Mesopotamian Civilisation

 Mesopotamian Civilisation Essay

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Mesopotamia

Coming from Wikipedia, the free encyclopedia

For various other uses, see Mesopotamia (disambiguation).

Map showing the extent of Mesopotamia

Mesopotamia (from the Ancient Greek:  Μεσοποταμία: "[land] between rivers";  Arabic:  بلاد الرافدين‎ (bilād al-rāfidayn);  Syriac:  ܒܝܬ ܢܗܪܝܢ(beth nahrain): " land of rivers" ) is a toponym for the area of the Tigris–Euphrates river system, corresponding to modern-day Iraq and to a lesser extent northeastern Syria, southeastern Turkey and smaller regions of southwestern Iran. Generally considered to be the cradle of civilization in the Western world,  Bronze Age Mesopotamia included Sumer and the Akkadian, Babylonian and Assyrian empires, all native towards the territory of modern-day Iraq. In the Iron Age, it was manipulated by the Neo-Assyrianand Neo-Babylonian empires. The indigenous Sumerians and Akkadians (including Assyrians and Babylonians) dominated Mesopotamia from the beginning of written background (c. 3100 BC) for the fall of Babylon in 539 BC, when it was conquered by theAchaemenid Empire. It fell to Alexander the Great in 332 BC and, following his death, it became portion of the Greek Seleucid Empire. Around one hundred and fifty BC, Mesopotamia was beneath the control of the Parthians. Mesopotamia started to be a battleground between the Romans and Parthians, with parts of Mesopotamia arriving under dying Roman control. In ADVERTISING 226, this fell to the Sassanid Persians, and continued to be under Local rule before the 7th 100 years Arab Islamic conquest of the Sassanid Disposition. A number of generally neo Assyrian and Christian native Mesopotamian states been with us between the very first century BC and 3 rd century ADVERTISEMENT, including Adiabene,  Osroene andHatra. Contents �[hide]� * 1 Etymology 5. 2 Geography 5. 3 History * 3. 1 Periodization * 4 Language and writing * 4. 1 Literature 2. 5 Science and technology 2. 5. 1 Mathematics * a few. 2 Astronomy 2. 5. 3 Medicine * your five. 4 Technology 2. 6 Religion and philosophy * 6. 1 Philosophy * 7 Culture * 7. 1 Festivals 5. 7. 2 Music * several. 3 Games * 7. 4 Family life 2. 7. 5 Burials * 8 Economy and cultivation * 9 Government * being unfaithful. 1 Kings * 9. 2 Power * being unfaithful. 3 Warfare 5. 9. 4 Laws * 10 Art * 11 Architecture * 12 References * 13 Further reading * 14 External links| -------------------------------------------------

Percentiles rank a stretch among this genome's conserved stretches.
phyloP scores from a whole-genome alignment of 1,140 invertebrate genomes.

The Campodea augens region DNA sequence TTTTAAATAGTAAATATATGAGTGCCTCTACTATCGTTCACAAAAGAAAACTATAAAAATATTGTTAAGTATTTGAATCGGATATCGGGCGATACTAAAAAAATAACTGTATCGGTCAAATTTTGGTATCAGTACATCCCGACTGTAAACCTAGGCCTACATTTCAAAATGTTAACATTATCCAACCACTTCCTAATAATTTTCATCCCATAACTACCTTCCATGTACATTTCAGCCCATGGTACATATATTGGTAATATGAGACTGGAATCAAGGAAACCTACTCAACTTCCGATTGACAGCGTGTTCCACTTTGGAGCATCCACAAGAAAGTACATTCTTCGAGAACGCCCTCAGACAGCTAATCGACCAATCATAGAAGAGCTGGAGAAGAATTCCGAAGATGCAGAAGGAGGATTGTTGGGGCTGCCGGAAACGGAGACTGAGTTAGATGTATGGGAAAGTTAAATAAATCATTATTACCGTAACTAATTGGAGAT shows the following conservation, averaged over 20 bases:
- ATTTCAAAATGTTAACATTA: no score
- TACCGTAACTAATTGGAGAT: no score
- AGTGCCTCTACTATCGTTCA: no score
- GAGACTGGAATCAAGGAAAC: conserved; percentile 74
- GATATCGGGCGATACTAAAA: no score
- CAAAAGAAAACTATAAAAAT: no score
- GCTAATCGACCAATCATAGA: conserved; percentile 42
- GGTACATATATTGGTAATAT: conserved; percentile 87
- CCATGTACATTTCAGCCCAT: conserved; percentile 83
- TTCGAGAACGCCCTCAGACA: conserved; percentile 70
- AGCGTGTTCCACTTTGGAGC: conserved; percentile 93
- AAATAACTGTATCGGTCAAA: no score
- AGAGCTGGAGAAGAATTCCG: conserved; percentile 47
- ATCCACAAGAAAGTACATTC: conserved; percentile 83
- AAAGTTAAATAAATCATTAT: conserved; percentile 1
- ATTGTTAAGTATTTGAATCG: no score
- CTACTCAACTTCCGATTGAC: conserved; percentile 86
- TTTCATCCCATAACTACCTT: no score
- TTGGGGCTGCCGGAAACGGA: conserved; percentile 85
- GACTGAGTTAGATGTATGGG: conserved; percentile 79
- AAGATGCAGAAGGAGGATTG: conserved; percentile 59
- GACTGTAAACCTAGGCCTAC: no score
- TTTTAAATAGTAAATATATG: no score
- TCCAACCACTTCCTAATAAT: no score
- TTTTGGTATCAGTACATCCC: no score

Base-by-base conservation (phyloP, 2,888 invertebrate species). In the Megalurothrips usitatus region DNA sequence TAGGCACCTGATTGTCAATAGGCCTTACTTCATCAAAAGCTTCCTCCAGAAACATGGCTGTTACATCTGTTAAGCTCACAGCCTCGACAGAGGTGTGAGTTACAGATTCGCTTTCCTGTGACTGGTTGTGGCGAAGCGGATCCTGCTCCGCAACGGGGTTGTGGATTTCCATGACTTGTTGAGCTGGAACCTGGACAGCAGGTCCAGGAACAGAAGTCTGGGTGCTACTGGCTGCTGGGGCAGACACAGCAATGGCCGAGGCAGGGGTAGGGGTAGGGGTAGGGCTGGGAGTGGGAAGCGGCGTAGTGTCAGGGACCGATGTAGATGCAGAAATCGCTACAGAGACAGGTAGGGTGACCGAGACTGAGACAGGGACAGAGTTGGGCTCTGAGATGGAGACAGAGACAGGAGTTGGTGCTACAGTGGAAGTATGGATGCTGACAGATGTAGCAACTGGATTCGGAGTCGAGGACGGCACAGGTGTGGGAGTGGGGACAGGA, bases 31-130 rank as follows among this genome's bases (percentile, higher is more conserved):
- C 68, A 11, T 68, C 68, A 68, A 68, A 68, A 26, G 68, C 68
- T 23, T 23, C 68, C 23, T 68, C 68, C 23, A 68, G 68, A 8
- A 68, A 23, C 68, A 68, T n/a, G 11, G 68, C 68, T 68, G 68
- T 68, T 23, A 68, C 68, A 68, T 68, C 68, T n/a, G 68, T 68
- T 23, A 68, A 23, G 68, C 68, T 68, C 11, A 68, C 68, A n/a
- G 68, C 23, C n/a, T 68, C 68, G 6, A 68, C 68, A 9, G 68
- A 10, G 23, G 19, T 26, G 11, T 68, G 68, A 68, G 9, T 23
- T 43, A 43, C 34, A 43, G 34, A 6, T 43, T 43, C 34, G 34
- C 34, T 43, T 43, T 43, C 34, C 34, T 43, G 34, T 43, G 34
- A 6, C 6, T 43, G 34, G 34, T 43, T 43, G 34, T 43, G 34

Etymology

map exhibiting the Tigris–Euphrates river system, which in turn defines Mesopotamia The local toponym Mesopotamia comes from the ancient Greek root words and phrases μέσος (meso) " middle" and ποταμός (potamia) " river" and literally means " (Land) between rivers". The most ancient known happening of the identity Mesopotamia originates from the Anabasis Alexandri, which was written in the late second century AD but especially refers to options from the period of Alexander the Great. In the Anabasis, Mesopotamia utilized to designate the property east of the Euphrates in north Syria. The Aramaic term biritum/birit narim corresponded to a similar geographical concept.[1] Later, the term Mesopotamia was more generally put on the each of the lands involving the Euphrates and the Tigris, thereby incorporating not merely parts of Syria but as well almost all of Iraq and southeastern Turkey.[2] The adjoining steppes to the west of the Euphrates plus the western component to the Zagros Mountainsare also often included under the larger term Mesopotamia.[3][4][5] A further distinction is usually made between Top or Northern Mesopotamia and Lower or Southern Mesopotamia.[6] Upper Mesopotamia, often known as the Jezirah, may be the area between the Euphrates as well as the Tigris from their sources straight down to Baghdad.[3] Lower Mesopotamia is the region from Baghdad to the Persian Gulf.[6] In modern day academic usage, the term Mesopotamia often also offers a chronological connotation. It will always be used to designate the area till the Muslim conquests, with names like Syria, Jezirah and Iraq being used to describe the region after that particular date.[2][7] It has been...

References: 5. Pre-Pottery Neolithic A (10, 000–8700 BC)

2. Pre-Pottery Neolithic B (8700–6800)

2. Akkadian Empire (~2350–2100 BC)

2. Ur 3 period (2112–2004 BC)

* break:  Minoan Eruption (c. 1620 BC)

* Late Bronze Age group

* Kassite dynasty in Babylon, (ca. 1595 BC–1155 BC)

5. collapse:  Bronze Age collapse (12th to 11th c

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